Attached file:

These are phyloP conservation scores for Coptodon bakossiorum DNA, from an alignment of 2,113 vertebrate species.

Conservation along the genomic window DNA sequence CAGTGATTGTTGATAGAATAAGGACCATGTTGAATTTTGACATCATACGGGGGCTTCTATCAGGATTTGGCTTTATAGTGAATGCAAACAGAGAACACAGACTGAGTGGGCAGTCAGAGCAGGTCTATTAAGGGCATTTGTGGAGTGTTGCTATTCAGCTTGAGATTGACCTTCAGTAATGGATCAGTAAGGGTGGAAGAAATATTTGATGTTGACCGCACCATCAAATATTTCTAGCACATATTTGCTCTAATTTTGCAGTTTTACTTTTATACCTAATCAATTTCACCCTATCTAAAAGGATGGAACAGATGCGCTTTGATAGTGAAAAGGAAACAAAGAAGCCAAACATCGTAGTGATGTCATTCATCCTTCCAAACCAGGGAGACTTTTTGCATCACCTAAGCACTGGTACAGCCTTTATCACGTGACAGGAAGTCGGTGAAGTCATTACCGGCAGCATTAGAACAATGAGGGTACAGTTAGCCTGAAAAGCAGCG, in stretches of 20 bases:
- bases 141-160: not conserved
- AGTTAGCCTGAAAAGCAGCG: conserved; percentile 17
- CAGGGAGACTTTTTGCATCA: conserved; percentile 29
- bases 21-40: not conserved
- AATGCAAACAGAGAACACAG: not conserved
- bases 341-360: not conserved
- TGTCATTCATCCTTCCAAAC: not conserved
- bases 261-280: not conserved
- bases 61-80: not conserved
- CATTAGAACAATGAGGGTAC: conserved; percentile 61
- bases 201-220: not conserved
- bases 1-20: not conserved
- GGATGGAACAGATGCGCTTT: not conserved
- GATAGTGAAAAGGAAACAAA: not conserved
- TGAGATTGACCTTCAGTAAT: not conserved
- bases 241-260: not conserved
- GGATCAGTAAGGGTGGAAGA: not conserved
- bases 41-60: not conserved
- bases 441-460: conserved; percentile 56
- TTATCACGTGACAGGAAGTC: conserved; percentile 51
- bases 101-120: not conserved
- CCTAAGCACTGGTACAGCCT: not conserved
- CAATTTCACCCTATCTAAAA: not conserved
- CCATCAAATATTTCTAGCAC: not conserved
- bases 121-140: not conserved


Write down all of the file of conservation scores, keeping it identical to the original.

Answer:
These are phyloP conservation scores for Coptodon bakossiorum DNA, from an alignment of 2,113 vertebrate species.

Conservation along the genomic window DNA sequence CAGTGATTGTTGATAGAATAAGGACCATGTTGAATTTTGACATCATACGGGGGCTTCTATCAGGATTTGGCTTTATAGTGAATGCAAACAGAGAACACAGACTGAGTGGGCAGTCAGAGCAGGTCTATTAAGGGCATTTGTGGAGTGTTGCTATTCAGCTTGAGATTGACCTTCAGTAATGGATCAGTAAGGGTGGAAGAAATATTTGATGTTGACCGCACCATCAAATATTTCTAGCACATATTTGCTCTAATTTTGCAGTTTTACTTTTATACCTAATCAATTTCACCCTATCTAAAAGGATGGAACAGATGCGCTTTGATAGTGAAAAGGAAACAAAGAAGCCAAACATCGTAGTGATGTCATTCATCCTTCCAAACCAGGGAGACTTTTTGCATCACCTAAGCACTGGTACAGCCTTTATCACGTGACAGGAAGTCGGTGAAGTCATTACCGGCAGCATTAGAACAATGAGGGTACAGTTAGCCTGAAAAGCAGCG, in stretches of 20 bases:
- bases 141-160: not conserved
- AGTTAGCCTGAAAAGCAGCG: conserved; percentile 17
- CAGGGAGACTTTTTGCATCA: conserved; percentile 29
- bases 21-40: not conserved
- AATGCAAACAGAGAACACAG: not conserved
- bases 341-360: not conserved
- TGTCATTCATCCTTCCAAAC: not conserved
- bases 261-280: not conserved
- bases 61-80: not conserved
- CATTAGAACAATGAGGGTAC: conserved; percentile 61
- bases 201-220: not conserved
- bases 1-20: not conserved
- GGATGGAACAGATGCGCTTT: not conserved
- GATAGTGAAAAGGAAACAAA: not conserved
- TGAGATTGACCTTCAGTAAT: not conserved
- bases 241-260: not conserved
- GGATCAGTAAGGGTGGAAGA: not conserved
- bases 41-60: not conserved
- bases 441-460: conserved; percentile 56
- TTATCACGTGACAGGAAGTC: conserved; percentile 51
- bases 101-120: not conserved
- CCTAAGCACTGGTACAGCCT: not conserved
- CAATTTCACCCTATCTAAAA: not conserved
- CCATCAAATATTTCTAGCAC: not conserved
- bases 121-140: not conserved